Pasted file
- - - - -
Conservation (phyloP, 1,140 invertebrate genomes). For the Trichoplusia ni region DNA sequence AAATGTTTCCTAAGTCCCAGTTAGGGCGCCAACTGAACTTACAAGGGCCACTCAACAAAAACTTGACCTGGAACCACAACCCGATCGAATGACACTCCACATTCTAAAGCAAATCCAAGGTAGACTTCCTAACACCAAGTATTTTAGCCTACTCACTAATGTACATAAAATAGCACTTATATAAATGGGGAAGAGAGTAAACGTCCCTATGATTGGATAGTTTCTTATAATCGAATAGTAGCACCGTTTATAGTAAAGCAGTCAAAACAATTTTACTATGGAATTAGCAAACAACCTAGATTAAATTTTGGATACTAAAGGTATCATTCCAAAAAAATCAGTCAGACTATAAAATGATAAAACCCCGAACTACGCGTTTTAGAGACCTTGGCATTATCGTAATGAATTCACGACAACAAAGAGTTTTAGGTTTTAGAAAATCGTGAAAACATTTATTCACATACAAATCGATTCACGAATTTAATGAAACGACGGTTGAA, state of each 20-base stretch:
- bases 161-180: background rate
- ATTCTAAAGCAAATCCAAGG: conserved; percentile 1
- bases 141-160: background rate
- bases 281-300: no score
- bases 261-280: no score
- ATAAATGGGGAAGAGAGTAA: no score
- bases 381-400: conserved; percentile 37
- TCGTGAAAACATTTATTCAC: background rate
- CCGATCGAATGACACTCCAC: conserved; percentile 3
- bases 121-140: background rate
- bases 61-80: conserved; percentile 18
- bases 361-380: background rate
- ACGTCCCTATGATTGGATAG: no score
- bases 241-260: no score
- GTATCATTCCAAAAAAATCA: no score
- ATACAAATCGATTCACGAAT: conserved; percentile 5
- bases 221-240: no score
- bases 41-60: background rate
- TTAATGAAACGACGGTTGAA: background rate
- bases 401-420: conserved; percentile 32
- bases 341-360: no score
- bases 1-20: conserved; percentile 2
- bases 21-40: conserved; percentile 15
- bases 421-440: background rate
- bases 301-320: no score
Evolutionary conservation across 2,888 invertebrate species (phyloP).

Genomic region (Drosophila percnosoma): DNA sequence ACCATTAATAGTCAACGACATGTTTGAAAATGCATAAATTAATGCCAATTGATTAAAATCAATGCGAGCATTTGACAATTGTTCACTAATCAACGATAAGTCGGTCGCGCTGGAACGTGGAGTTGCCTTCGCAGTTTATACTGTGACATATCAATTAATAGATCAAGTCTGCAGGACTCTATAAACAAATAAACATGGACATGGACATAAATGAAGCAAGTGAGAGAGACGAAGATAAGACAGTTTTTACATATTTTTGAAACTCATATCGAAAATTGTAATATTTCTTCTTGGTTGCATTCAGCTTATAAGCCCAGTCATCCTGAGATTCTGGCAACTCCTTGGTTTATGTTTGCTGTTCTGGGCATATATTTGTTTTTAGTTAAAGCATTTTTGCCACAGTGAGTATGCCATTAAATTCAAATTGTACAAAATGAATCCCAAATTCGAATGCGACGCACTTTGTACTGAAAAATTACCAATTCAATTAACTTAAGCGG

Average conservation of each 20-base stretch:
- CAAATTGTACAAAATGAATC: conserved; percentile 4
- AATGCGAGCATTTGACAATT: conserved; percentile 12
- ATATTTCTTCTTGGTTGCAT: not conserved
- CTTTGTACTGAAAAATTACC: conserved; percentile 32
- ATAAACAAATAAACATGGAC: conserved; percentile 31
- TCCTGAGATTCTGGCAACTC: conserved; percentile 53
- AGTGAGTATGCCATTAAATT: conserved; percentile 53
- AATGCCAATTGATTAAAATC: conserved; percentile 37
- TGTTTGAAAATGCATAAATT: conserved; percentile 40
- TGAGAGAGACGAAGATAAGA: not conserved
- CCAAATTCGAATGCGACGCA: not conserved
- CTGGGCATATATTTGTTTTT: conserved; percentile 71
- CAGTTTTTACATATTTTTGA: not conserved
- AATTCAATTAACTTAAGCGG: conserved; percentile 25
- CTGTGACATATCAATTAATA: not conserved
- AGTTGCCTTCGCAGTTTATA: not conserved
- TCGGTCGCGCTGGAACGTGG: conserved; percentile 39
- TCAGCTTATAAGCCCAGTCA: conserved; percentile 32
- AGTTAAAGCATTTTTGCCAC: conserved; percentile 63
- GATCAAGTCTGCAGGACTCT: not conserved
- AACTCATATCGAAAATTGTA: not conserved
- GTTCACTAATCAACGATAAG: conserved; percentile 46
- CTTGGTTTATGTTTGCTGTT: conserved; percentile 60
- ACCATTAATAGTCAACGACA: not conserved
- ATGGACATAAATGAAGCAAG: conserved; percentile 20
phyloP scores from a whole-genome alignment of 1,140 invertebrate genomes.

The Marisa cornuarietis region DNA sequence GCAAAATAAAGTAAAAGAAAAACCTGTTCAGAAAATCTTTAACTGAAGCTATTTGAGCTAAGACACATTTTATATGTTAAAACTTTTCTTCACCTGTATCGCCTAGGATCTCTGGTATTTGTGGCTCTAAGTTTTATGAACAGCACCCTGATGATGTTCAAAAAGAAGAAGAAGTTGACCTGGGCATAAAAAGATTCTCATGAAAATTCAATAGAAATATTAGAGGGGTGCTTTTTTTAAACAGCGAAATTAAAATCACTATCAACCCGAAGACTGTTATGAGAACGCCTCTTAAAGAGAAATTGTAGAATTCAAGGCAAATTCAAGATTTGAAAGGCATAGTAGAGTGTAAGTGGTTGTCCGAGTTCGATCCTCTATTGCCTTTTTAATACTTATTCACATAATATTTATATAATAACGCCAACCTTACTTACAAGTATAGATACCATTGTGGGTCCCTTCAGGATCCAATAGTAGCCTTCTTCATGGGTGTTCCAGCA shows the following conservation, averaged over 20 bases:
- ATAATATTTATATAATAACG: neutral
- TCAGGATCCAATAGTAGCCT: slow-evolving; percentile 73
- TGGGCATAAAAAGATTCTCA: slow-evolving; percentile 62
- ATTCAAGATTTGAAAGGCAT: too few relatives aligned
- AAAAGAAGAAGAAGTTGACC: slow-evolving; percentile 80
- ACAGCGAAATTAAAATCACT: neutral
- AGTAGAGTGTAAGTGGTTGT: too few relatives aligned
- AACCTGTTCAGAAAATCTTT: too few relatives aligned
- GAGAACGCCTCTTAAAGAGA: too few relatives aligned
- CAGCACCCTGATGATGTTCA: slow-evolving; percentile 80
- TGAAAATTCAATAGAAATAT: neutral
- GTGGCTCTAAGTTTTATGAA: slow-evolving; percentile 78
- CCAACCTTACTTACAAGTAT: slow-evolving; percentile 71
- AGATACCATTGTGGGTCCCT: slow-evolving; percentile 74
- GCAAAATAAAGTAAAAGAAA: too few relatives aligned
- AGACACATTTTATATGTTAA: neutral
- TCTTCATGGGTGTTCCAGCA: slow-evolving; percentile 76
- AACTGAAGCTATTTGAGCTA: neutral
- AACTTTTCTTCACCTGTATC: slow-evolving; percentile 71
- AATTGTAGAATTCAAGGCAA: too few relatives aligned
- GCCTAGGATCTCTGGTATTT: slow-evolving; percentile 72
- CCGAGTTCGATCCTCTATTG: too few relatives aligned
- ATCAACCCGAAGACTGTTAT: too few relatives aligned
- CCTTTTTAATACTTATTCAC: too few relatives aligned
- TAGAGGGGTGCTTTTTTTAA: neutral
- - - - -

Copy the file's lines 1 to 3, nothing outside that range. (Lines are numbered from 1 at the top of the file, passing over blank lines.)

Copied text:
Conservation (phyloP, 1,140 invertebrate genomes). For the Trichoplusia ni region DNA sequence AAATGTTTCCTAAGTCCCAGTTAGGGCGCCAACTGAACTTACAAGGGCCACTCAACAAAAACTTGACCTGGAACCACAACCCGATCGAATGACACTCCACATTCTAAAGCAAATCCAAGGTAGACTTCCTAACACCAAGTATTTTAGCCTACTCACTAATGTACATAAAATAGCACTTATATAAATGGGGAAGAGAGTAAACGTCCCTATGATTGGATAGTTTCTTATAATCGAATAGTAGCACCGTTTATAGTAAAGCAGTCAAAACAATTTTACTATGGAATTAGCAAACAACCTAGATTAAATTTTGGATACTAAAGGTATCATTCCAAAAAAATCAGTCAGACTATAAAATGATAAAACCCCGAACTACGCGTTTTAGAGACCTTGGCATTATCGTAATGAATTCACGACAACAAAGAGTTTTAGGTTTTAGAAAATCGTGAAAACATTTATTCACATACAAATCGATTCACGAATTTAATGAAACGACGGTTGAA, state of each 20-base stretch:
- bases 161-180: background rate
- ATTCTAAAGCAAATCCAAGG: conserved; percentile 1